concise and clear description of the left-to-right parsing process. The central point may be found in the part 'The Data Structures of the Parsing Model', because the essential goal of the dynamic syntax is implementation in a computer which processes language understanding in a the left-to-right fashion, thus the formal
model and data structures are the most necessary components. Here you can find the strict and formal definitions of these notion and structures, for example, 'language', 'basic/partial tree structures', which will be used in the following chapters. Anyone, who wants to continue reading this book, will have to carefully learn these formal definitions.
Chapter 3 (The Dynamics of Tree Building): In the second chapter, the data structures used to represent the results of parsing a natural language string have been introduced, as well as the language defined to describe these structures. Obviously, these descriptions and structures are static. How to use these static and declarative structures in dynamic parsing is main topic of the current
chapter. Here the procedural structure of the space of decorated trees is introduced. To make the abstract process and description more easily understood, first the authors introduce the rules that license transitions from tree to tree by setting out three examples, step by step. These rules license the development of a logical form represented by a tree. There are three types of rule: introducing
requirements for appropriately annotated nodes, regulating the incorporation of lexical information in the tree, and propagating and compiling the information upward in a tree. It is worth noting that this system differs from other, more familiar or traditional systems. The new system and method defines possible transitions from one tree to another without reference to any independent set of axioms that constitute the grammar of the language, in other words, the
transition rules themselves incorporate the grammar. In the 3.2 part, the parsing process above described is formally defined. According to this model, natural languages are no longer inference systems, but devices for creating expressions over which inference can be defined. If you have a background of computational linguistics and know other formalism, the summary of this chapter is very
useful. Here, the authors describe the differences and similarities between their system and many other formalisms, for example, Categorical Grammar, HPSG (Head-driven Phrase Structure Grammar), LFG (Lexical Function Grammar), DRT (Discourse Representation Theory), Minimalist Programme, and Left-Associative Grammar. In a nutshell, chapters 2-3 define a modular system which across a left-right sequence of words, induces a structure from which some lambda term is
compiled representing an interpretation of the string.
Chapter 4 (Linked Tree Structures): The authors give a characterization of the process of building up interpretation for relative clause sequences, with a preliminary indication of how a cross-language typology for these structures might be developed and how information may be copied from one tree structure to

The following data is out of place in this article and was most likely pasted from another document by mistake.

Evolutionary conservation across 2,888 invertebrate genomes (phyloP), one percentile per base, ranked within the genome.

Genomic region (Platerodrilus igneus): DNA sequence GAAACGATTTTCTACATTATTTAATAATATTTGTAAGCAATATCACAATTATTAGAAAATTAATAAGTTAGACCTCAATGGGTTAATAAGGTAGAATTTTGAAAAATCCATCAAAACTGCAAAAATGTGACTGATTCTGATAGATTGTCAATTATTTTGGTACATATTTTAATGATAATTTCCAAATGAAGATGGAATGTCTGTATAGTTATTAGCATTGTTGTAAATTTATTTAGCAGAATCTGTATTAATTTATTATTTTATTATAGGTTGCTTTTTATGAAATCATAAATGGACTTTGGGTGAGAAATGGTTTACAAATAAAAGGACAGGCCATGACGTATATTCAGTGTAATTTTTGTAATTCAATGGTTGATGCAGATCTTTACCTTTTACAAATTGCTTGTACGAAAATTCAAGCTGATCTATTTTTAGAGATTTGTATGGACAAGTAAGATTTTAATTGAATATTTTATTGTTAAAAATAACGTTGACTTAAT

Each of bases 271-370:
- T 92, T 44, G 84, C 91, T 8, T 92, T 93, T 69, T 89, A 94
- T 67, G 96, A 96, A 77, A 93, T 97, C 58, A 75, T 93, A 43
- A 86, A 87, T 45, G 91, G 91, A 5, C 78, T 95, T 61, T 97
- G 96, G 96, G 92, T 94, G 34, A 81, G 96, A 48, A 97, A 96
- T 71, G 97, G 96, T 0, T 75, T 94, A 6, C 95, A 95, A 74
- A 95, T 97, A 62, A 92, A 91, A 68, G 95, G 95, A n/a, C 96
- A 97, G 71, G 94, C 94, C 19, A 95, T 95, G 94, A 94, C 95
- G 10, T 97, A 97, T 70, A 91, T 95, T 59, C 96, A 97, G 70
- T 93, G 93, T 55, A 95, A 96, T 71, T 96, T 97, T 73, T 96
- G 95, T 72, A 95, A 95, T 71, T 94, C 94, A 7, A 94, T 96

another. Setting out this typology will involves surveying restrictive and non-restrictive relatives, head-initial, head-final and head-internal relatives. For demonstrating the cross-linguistic validity of this method, the examples from some languages are given.
Chapter 5 (Wh questions: A General Perspective): in this chapter the authors investigate the range of wh questions across languages in the framework of dynamic syntax they have build in the previous chapters. Many questions on wh problems are discussed and defined: the semantic diversity, scopal properties of wh expressions, wh-initial vs wh-in-situ structures, expletive wh structures. One important difference between this approach and all others is that it completely
lacks the concept of the wh expression corresponding to an operator binding some discrete position and variable.
Chapter 6 (Crossover Phenomena): the focus of this chapter is the interaction between the processes involved in establishing the interpretation of left-dislocated wh expressions and anaphoric expressions - the phenomenon of crossover. What we can see in these analyses of relative clauses and wh questions is that natural
typologies emerge as individual language systems which are analyzed as making available different underspecified descriptions, with consequent variation in the dynamics of their resolution.
Chapter 7 (Quantification Preliminaries) outlines ways in which quantification might be reflected in this model.
Chapter 8 (Reflections on Language Design): the authors step back to consider the general issues raised by this dynamic view for studying the relevance of the results on general linguistic theory. On this view, the well-formedness of a string is: if, using all its words in a left-to-right order, it creates at least one logical form. The syntax of natural language will thus be described as incrementally building